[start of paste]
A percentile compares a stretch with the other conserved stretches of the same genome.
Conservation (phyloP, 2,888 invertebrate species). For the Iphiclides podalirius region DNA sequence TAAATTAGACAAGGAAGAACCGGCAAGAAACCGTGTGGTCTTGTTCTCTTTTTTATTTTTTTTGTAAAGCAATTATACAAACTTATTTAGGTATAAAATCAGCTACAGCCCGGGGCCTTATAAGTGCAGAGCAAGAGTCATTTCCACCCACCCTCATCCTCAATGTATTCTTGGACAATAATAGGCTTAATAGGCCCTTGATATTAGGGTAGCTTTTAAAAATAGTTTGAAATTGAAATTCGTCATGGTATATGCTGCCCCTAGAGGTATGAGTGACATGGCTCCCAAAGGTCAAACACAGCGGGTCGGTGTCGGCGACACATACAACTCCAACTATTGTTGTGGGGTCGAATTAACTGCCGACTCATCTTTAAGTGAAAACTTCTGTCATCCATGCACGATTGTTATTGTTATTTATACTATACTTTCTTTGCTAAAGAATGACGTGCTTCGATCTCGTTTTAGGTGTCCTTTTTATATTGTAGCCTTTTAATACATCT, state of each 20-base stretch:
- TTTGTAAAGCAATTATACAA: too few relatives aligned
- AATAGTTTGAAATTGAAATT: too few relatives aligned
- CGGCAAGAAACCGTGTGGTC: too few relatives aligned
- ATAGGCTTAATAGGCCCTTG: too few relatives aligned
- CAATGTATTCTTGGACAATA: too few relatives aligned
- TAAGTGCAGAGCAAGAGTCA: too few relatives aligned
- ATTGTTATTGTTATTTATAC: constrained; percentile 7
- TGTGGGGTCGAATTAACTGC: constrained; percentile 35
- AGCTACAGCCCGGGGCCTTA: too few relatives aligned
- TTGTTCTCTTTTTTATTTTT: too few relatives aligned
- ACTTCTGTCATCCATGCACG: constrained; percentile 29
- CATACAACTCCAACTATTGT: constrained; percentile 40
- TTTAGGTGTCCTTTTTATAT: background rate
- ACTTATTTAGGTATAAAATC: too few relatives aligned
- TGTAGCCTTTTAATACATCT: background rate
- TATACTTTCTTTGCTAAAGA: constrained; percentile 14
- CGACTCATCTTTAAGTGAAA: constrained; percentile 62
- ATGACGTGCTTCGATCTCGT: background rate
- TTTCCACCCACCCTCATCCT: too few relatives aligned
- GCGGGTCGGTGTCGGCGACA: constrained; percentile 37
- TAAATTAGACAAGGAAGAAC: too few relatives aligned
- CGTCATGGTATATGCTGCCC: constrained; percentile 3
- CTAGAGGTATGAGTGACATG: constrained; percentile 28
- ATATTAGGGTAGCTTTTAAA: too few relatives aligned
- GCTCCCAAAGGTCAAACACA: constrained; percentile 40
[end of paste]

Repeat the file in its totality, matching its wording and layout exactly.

A percentile compares a stretch with the other conserved stretches of the same genome.
Conservation (phyloP, 2,888 invertebrate species). For the Iphiclides podalirius region DNA sequence TAAATTAGACAAGGAAGAACCGGCAAGAAACCGTGTGGTCTTGTTCTCTTTTTTATTTTTTTTGTAAAGCAATTATACAAACTTATTTAGGTATAAAATCAGCTACAGCCCGGGGCCTTATAAGTGCAGAGCAAGAGTCATTTCCACCCACCCTCATCCTCAATGTATTCTTGGACAATAATAGGCTTAATAGGCCCTTGATATTAGGGTAGCTTTTAAAAATAGTTTGAAATTGAAATTCGTCATGGTATATGCTGCCCCTAGAGGTATGAGTGACATGGCTCCCAAAGGTCAAACACAGCGGGTCGGTGTCGGCGACACATACAACTCCAACTATTGTTGTGGGGTCGAATTAACTGCCGACTCATCTTTAAGTGAAAACTTCTGTCATCCATGCACGATTGTTATTGTTATTTATACTATACTTTCTTTGCTAAAGAATGACGTGCTTCGATCTCGTTTTAGGTGTCCTTTTTATATTGTAGCCTTTTAATACATCT, state of each 20-base stretch:
- TTTGTAAAGCAATTATACAA: too few relatives aligned
- AATAGTTTGAAATTGAAATT: too few relatives aligned
- CGGCAAGAAACCGTGTGGTC: too few relatives aligned
- ATAGGCTTAATAGGCCCTTG: too few relatives aligned
- CAATGTATTCTTGGACAATA: too few relatives aligned
- TAAGTGCAGAGCAAGAGTCA: too few relatives aligned
- ATTGTTATTGTTATTTATAC: constrained; percentile 7
- TGTGGGGTCGAATTAACTGC: constrained; percentile 35
- AGCTACAGCCCGGGGCCTTA: too few relatives aligned
- TTGTTCTCTTTTTTATTTTT: too few relatives aligned
- ACTTCTGTCATCCATGCACG: constrained; percentile 29
- CATACAACTCCAACTATTGT: constrained; percentile 40
- TTTAGGTGTCCTTTTTATAT: background rate
- ACTTATTTAGGTATAAAATC: too few relatives aligned
- TGTAGCCTTTTAATACATCT: background rate
- TATACTTTCTTTGCTAAAGA: constrained; percentile 14
- CGACTCATCTTTAAGTGAAA: constrained; percentile 62
- ATGACGTGCTTCGATCTCGT: background rate
- TTTCCACCCACCCTCATCCT: too few relatives aligned
- GCGGGTCGGTGTCGGCGACA: constrained; percentile 37
- TAAATTAGACAAGGAAGAAC: too few relatives aligned
- CGTCATGGTATATGCTGCCC: constrained; percentile 3
- CTAGAGGTATGAGTGACATG: constrained; percentile 28
- ATATTAGGGTAGCTTTTAAA: too few relatives aligned
- GCTCCCAAAGGTCAAACACA: constrained; percentile 40